This Week's Herman Trend Alert

Leadership in Normal 2.0

  The Herman Trend Alert

February 25, 2015

Coping with Global Talent Shortages

In other countries of the world, notably China and India, doctors and other healthcare professional are paid to keep people healthy. In the United States and elsewhere in the world, doctors are paid to "cure diseases", or at least treat the symptoms. This system encourages doctors to run tests and find problems to fix, rather than focusing on maintaining health. With the exception of annual physical examinations, most patients in the US see doctors only when something is wrong. Patients with or recovering from chronic diseases see doctors on a regular basis, but only to ensure that the disease state does not worsen.

Employers in mature economies are having a unique challenge. Their working-age populations are dwindling---for the first time in modern history. To cope with these increasing talent gaps, shortages in the number of qualified, skilled workers, employers will need to take decisive action. And according to The Conference Board, the global, independent business membership and research association, companies must also increase their range of responses to such gaps.

Building on the experiences of three large corporations General Electric, Lockheed Martin, and Southern California Edison, The Conference Board provided solid examples of challenges, solutions, and innovations prompted by this tightening supply of talent. Analyzing and synthesizing these case studies, the report, titled Buy, Build, Borrow, or None of the Above New Options for Closing Global Talent Gaps develops a conceptual framework that firms of all sizes, in all industries, can apply to their own situations.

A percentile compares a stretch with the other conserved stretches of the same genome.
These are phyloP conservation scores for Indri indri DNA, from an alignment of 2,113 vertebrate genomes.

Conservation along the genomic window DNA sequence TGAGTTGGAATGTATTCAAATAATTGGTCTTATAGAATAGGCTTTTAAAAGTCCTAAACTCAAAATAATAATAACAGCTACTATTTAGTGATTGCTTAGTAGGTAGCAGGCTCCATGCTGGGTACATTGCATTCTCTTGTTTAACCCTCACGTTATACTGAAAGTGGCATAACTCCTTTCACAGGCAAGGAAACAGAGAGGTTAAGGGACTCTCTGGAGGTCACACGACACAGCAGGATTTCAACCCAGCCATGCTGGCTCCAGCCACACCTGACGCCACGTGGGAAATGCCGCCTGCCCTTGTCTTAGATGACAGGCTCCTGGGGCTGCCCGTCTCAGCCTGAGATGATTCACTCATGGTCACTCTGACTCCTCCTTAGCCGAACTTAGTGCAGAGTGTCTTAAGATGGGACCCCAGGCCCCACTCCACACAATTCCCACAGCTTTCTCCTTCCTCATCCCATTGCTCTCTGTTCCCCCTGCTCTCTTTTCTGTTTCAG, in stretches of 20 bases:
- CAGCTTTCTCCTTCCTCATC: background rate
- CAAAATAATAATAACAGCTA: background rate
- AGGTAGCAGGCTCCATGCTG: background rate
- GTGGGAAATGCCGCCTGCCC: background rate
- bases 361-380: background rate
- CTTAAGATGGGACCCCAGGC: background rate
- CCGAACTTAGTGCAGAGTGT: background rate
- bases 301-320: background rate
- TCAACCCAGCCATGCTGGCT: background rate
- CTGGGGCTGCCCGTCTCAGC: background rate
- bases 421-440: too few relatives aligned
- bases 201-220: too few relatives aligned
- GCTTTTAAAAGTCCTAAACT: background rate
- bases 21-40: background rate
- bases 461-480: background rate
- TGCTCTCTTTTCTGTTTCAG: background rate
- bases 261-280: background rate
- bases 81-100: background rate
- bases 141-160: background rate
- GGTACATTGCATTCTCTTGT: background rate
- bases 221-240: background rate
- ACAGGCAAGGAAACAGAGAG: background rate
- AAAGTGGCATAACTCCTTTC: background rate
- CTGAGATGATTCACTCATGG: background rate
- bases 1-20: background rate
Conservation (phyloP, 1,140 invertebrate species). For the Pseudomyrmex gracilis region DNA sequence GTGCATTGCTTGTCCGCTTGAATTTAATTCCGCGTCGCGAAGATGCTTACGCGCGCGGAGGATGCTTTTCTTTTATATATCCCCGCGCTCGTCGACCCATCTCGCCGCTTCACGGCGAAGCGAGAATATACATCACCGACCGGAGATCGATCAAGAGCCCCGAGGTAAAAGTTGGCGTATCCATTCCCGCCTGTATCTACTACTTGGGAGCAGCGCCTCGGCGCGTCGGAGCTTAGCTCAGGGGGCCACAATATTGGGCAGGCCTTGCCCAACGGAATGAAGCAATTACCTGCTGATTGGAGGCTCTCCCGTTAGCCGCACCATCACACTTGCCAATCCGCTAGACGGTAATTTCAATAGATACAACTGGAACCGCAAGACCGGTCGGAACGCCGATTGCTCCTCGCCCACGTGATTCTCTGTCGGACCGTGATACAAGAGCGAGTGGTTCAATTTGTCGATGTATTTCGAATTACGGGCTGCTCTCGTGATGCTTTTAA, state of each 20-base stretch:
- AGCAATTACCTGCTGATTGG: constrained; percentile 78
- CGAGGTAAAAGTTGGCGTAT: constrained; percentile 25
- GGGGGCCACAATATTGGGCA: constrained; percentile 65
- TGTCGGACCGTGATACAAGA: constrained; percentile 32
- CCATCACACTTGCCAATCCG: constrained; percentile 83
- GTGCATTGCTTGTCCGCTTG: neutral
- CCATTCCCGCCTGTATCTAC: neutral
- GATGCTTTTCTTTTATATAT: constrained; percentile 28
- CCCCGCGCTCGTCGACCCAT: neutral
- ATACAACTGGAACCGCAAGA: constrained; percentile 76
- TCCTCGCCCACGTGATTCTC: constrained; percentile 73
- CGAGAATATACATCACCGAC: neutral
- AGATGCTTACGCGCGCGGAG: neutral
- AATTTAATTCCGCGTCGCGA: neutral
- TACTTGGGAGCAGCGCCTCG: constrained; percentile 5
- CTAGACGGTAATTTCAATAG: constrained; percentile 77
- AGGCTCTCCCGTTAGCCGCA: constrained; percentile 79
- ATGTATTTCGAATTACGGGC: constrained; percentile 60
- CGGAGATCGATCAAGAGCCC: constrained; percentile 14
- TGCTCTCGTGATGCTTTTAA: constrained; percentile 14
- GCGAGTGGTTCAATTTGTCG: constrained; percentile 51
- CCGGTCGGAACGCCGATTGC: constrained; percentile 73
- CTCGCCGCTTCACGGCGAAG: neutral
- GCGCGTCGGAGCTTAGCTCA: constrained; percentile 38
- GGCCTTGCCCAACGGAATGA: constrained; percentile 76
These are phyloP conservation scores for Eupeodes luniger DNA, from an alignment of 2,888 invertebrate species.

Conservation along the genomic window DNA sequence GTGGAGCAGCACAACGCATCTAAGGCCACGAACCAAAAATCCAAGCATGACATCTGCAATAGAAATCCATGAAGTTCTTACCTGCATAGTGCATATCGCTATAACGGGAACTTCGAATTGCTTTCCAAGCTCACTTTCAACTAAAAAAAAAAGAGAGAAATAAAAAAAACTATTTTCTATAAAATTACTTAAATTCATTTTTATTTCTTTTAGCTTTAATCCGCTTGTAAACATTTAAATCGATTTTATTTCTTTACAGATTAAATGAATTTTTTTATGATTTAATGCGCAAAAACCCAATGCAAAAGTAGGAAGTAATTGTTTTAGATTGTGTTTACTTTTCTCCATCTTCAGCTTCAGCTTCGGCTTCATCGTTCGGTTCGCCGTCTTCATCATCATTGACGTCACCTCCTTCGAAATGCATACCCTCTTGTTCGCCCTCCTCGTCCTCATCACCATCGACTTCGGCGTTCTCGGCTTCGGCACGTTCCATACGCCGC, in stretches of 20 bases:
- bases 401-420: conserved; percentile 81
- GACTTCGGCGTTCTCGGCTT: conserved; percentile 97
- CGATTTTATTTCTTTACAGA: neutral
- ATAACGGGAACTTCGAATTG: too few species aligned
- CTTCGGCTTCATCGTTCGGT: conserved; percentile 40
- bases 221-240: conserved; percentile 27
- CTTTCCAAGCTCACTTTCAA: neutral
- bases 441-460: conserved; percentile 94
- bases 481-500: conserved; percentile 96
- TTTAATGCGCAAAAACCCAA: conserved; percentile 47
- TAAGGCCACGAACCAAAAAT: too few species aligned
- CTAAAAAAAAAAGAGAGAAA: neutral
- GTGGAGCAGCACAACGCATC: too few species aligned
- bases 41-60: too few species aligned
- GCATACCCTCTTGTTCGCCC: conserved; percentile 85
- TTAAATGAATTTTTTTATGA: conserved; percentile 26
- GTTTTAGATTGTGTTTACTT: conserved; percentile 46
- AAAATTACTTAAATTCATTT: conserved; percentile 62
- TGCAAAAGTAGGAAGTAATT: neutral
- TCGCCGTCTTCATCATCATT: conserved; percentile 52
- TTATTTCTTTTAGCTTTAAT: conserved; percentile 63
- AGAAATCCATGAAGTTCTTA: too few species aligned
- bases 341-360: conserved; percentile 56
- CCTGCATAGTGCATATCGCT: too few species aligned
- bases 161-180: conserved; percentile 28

Notably, the report outlines specific recommendations for Human Resource executives and strategists everywhere:

1. Engage a broad group of people who are involved to ensure that talent strategy is aligned with changes in the external environment and the company's business priorities.
People support what they help to create.

2. Continuously assess your organization's capabilities and talent.
Sometimes, "acquiring another company or redesigning a work process could be more optimal than adding, training, or redeploying talent".

3. Tailor recruiting strategies to specific talent segments, jobs, and locations.
The more HR strategists can localize, along with domain expertise and enterprise-level perspective, the more successful they will be.

4. Consider blending solutions.
Hybrid solutions, including buying, building, borrowing, or deploying, work well for GE to blend with traditional strategies.

5. Invent new solutions, when necessary.
Creating external talent communities aimed at professionals with critical skills will help the company build relationships with available talent, even before they're ready to look for a new job.

6. Use data and analytics to model the impacts of various options for addressing talent gaps.
Southern California Edison, for example, used industry-level data and analytics to corroborate its own workforce data and gain business leaders' support for its talent strategy.

7. Think about the entire talent environment, rather than simply the company's present and future talent needs.
Joint ventures, crowdsourcing, and public contests with cash prizes may be better alternatives than "owning" talent.

Though embracing automation can help in some instances, these "talent gaps" are not going away. Enlightened employers will heed the wisdom of The Conference Board's report and take action right away. Without qualified, experienced people organizations large and small will not survive.

Special thanks to The Conference Board for this valuable report.

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